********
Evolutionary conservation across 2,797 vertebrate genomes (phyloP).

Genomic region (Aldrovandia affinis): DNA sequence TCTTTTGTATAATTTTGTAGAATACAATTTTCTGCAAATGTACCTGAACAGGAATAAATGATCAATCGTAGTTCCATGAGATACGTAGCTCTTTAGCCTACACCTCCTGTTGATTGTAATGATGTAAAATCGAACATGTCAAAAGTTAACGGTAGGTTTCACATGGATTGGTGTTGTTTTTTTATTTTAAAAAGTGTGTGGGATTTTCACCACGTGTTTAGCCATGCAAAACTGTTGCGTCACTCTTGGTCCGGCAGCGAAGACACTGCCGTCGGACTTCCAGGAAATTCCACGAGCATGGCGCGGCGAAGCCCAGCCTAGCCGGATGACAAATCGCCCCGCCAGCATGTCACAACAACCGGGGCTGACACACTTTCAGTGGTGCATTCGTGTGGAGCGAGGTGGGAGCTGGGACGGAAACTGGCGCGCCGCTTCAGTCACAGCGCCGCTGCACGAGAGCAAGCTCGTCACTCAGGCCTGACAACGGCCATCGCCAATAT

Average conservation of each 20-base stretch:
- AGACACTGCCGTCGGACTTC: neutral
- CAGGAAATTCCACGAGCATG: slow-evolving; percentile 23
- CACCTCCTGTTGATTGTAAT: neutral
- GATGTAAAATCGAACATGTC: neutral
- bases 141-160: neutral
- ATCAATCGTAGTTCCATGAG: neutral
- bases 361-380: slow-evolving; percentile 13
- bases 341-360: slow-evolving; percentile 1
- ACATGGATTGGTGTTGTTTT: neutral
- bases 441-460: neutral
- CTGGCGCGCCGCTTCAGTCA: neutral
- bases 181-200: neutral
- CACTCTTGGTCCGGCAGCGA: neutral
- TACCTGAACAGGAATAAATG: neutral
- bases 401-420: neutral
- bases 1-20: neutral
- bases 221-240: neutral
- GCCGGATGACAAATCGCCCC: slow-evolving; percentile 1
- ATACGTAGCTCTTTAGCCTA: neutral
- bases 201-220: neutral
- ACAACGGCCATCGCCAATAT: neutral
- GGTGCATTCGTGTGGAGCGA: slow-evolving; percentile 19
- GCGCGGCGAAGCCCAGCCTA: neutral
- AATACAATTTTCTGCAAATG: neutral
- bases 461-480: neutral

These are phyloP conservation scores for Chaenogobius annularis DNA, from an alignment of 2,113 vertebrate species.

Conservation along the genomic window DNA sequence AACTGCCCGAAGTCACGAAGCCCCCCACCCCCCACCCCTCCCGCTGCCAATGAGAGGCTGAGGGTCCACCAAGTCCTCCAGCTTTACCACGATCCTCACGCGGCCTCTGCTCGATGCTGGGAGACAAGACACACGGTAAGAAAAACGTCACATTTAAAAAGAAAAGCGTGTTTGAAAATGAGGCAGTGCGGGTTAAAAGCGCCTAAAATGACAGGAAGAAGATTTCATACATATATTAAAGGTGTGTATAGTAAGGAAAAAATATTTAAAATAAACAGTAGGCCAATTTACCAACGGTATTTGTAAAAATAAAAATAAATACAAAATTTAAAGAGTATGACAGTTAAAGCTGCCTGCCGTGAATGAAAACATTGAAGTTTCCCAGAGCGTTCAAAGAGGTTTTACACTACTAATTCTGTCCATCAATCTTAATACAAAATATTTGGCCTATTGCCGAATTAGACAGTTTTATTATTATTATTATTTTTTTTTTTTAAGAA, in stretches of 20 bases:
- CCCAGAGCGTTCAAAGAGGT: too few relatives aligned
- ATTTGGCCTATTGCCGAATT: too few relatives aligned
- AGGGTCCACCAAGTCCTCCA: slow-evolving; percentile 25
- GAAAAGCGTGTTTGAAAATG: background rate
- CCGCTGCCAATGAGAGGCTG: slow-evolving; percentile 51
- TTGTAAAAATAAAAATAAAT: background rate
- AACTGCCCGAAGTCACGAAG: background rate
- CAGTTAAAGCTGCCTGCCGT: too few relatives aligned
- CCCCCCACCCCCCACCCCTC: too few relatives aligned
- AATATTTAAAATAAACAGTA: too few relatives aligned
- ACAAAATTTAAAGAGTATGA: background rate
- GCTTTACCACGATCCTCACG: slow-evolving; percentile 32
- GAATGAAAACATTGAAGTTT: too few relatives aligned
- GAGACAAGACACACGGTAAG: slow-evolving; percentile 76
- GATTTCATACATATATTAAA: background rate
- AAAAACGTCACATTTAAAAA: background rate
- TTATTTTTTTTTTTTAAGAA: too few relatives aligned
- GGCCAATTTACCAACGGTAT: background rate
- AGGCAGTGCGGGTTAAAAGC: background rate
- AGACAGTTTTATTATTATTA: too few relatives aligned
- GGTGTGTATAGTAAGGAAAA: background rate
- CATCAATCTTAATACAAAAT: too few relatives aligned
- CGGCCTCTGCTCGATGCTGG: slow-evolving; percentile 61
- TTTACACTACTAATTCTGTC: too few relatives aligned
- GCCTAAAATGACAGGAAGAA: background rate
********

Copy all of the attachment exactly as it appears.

Evolutionary conservation across 2,797 vertebrate genomes (phyloP).

Genomic region (Aldrovandia affinis): DNA sequence TCTTTTGTATAATTTTGTAGAATACAATTTTCTGCAAATGTACCTGAACAGGAATAAATGATCAATCGTAGTTCCATGAGATACGTAGCTCTTTAGCCTACACCTCCTGTTGATTGTAATGATGTAAAATCGAACATGTCAAAAGTTAACGGTAGGTTTCACATGGATTGGTGTTGTTTTTTTATTTTAAAAAGTGTGTGGGATTTTCACCACGTGTTTAGCCATGCAAAACTGTTGCGTCACTCTTGGTCCGGCAGCGAAGACACTGCCGTCGGACTTCCAGGAAATTCCACGAGCATGGCGCGGCGAAGCCCAGCCTAGCCGGATGACAAATCGCCCCGCCAGCATGTCACAACAACCGGGGCTGACACACTTTCAGTGGTGCATTCGTGTGGAGCGAGGTGGGAGCTGGGACGGAAACTGGCGCGCCGCTTCAGTCACAGCGCCGCTGCACGAGAGCAAGCTCGTCACTCAGGCCTGACAACGGCCATCGCCAATAT

Average conservation of each 20-base stretch:
- AGACACTGCCGTCGGACTTC: neutral
- CAGGAAATTCCACGAGCATG: slow-evolving; percentile 23
- CACCTCCTGTTGATTGTAAT: neutral
- GATGTAAAATCGAACATGTC: neutral
- bases 141-160: neutral
- ATCAATCGTAGTTCCATGAG: neutral
- bases 361-380: slow-evolving; percentile 13
- bases 341-360: slow-evolving; percentile 1
- ACATGGATTGGTGTTGTTTT: neutral
- bases 441-460: neutral
- CTGGCGCGCCGCTTCAGTCA: neutral
- bases 181-200: neutral
- CACTCTTGGTCCGGCAGCGA: neutral
- TACCTGAACAGGAATAAATG: neutral
- bases 401-420: neutral
- bases 1-20: neutral
- bases 221-240: neutral
- GCCGGATGACAAATCGCCCC: slow-evolving; percentile 1
- ATACGTAGCTCTTTAGCCTA: neutral
- bases 201-220: neutral
- ACAACGGCCATCGCCAATAT: neutral
- GGTGCATTCGTGTGGAGCGA: slow-evolving; percentile 19
- GCGCGGCGAAGCCCAGCCTA: neutral
- AATACAATTTTCTGCAAATG: neutral
- bases 461-480: neutral

These are phyloP conservation scores for Chaenogobius annularis DNA, from an alignment of 2,113 vertebrate species.

Conservation along the genomic window DNA sequence AACTGCCCGAAGTCACGAAGCCCCCCACCCCCCACCCCTCCCGCTGCCAATGAGAGGCTGAGGGTCCACCAAGTCCTCCAGCTTTACCACGATCCTCACGCGGCCTCTGCTCGATGCTGGGAGACAAGACACACGGTAAGAAAAACGTCACATTTAAAAAGAAAAGCGTGTTTGAAAATGAGGCAGTGCGGGTTAAAAGCGCCTAAAATGACAGGAAGAAGATTTCATACATATATTAAAGGTGTGTATAGTAAGGAAAAAATATTTAAAATAAACAGTAGGCCAATTTACCAACGGTATTTGTAAAAATAAAAATAAATACAAAATTTAAAGAGTATGACAGTTAAAGCTGCCTGCCGTGAATGAAAACATTGAAGTTTCCCAGAGCGTTCAAAGAGGTTTTACACTACTAATTCTGTCCATCAATCTTAATACAAAATATTTGGCCTATTGCCGAATTAGACAGTTTTATTATTATTATTATTTTTTTTTTTTAAGAA, in stretches of 20 bases:
- CCCAGAGCGTTCAAAGAGGT: too few relatives aligned
- ATTTGGCCTATTGCCGAATT: too few relatives aligned
- AGGGTCCACCAAGTCCTCCA: slow-evolving; percentile 25
- GAAAAGCGTGTTTGAAAATG: background rate
- CCGCTGCCAATGAGAGGCTG: slow-evolving; percentile 51
- TTGTAAAAATAAAAATAAAT: background rate
- AACTGCCCGAAGTCACGAAG: background rate
- CAGTTAAAGCTGCCTGCCGT: too few relatives aligned
- CCCCCCACCCCCCACCCCTC: too few relatives aligned
- AATATTTAAAATAAACAGTA: too few relatives aligned
- ACAAAATTTAAAGAGTATGA: background rate
- GCTTTACCACGATCCTCACG: slow-evolving; percentile 32
- GAATGAAAACATTGAAGTTT: too few relatives aligned
- GAGACAAGACACACGGTAAG: slow-evolving; percentile 76
- GATTTCATACATATATTAAA: background rate
- AAAAACGTCACATTTAAAAA: background rate
- TTATTTTTTTTTTTTAAGAA: too few relatives aligned
- GGCCAATTTACCAACGGTAT: background rate
- AGGCAGTGCGGGTTAAAAGC: background rate
- AGACAGTTTTATTATTATTA: too few relatives aligned
- GGTGTGTATAGTAAGGAAAA: background rate
- CATCAATCTTAATACAAAAT: too few relatives aligned
- CGGCCTCTGCTCGATGCTGG: slow-evolving; percentile 61
- TTTACACTACTAATTCTGTC: too few relatives aligned
- GCCTAAAATGACAGGAAGAA: background rate